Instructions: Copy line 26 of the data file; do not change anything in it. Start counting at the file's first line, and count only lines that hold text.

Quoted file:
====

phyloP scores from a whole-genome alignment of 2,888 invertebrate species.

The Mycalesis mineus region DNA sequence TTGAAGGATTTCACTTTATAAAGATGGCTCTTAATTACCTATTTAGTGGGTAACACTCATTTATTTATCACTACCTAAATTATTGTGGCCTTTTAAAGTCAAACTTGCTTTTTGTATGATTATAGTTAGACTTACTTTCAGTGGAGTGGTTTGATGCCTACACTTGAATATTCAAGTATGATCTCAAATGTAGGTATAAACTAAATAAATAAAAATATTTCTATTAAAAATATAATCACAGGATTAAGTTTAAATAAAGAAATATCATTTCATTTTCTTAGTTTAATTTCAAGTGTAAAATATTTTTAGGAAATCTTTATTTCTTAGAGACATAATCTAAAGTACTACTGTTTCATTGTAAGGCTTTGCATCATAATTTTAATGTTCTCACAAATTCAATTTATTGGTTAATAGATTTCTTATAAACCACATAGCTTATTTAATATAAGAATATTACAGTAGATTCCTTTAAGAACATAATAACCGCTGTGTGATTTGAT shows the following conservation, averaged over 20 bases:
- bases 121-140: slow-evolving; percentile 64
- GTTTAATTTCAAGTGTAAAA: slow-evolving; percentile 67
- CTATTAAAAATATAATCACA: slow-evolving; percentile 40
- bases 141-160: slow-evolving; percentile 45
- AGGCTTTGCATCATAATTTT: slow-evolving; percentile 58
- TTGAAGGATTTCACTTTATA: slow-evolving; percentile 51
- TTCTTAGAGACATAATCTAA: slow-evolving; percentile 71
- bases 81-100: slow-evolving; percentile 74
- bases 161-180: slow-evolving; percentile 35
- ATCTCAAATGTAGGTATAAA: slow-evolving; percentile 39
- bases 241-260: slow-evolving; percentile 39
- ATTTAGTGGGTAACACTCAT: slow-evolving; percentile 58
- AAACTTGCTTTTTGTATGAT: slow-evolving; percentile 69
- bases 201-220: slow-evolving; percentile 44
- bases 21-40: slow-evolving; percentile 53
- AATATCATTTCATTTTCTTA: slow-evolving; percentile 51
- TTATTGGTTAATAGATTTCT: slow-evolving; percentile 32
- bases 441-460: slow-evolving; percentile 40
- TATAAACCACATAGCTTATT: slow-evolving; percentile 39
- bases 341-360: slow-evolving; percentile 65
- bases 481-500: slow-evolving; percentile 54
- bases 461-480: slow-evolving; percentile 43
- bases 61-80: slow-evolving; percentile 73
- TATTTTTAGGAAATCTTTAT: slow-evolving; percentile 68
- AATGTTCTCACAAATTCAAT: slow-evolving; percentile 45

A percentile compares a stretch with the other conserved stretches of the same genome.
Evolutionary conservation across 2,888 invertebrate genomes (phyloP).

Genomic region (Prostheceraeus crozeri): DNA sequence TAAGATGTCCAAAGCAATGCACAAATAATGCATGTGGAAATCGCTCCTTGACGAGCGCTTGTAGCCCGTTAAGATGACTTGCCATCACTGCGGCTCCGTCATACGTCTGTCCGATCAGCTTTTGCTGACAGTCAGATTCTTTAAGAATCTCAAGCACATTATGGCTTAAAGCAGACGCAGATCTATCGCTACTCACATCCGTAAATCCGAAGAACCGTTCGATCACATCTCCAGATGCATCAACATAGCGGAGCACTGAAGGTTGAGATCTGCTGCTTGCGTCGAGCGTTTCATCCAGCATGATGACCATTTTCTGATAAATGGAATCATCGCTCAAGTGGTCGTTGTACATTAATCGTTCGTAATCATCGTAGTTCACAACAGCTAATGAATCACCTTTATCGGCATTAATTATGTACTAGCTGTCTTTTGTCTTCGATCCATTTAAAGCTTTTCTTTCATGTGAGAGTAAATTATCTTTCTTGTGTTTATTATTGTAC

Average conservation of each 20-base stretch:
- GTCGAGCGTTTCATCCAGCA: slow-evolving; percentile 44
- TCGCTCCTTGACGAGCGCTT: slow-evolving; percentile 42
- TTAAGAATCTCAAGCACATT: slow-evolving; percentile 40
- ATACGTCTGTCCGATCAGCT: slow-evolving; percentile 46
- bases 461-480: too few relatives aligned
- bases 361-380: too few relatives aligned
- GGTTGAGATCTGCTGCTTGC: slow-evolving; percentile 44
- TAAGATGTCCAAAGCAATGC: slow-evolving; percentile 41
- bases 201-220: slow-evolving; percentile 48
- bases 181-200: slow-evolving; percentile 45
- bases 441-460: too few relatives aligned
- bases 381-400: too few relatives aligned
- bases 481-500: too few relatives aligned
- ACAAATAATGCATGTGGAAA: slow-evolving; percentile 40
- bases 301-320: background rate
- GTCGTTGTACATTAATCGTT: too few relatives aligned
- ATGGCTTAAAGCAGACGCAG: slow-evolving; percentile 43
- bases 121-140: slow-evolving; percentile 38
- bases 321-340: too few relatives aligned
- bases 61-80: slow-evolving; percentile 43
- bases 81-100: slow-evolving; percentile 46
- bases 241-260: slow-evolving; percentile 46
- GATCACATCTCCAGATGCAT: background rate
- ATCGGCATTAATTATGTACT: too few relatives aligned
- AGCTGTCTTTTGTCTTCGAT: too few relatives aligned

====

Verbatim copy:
- TATTTTTAGGAAATCTTTAT: slow-evolving; percentile 68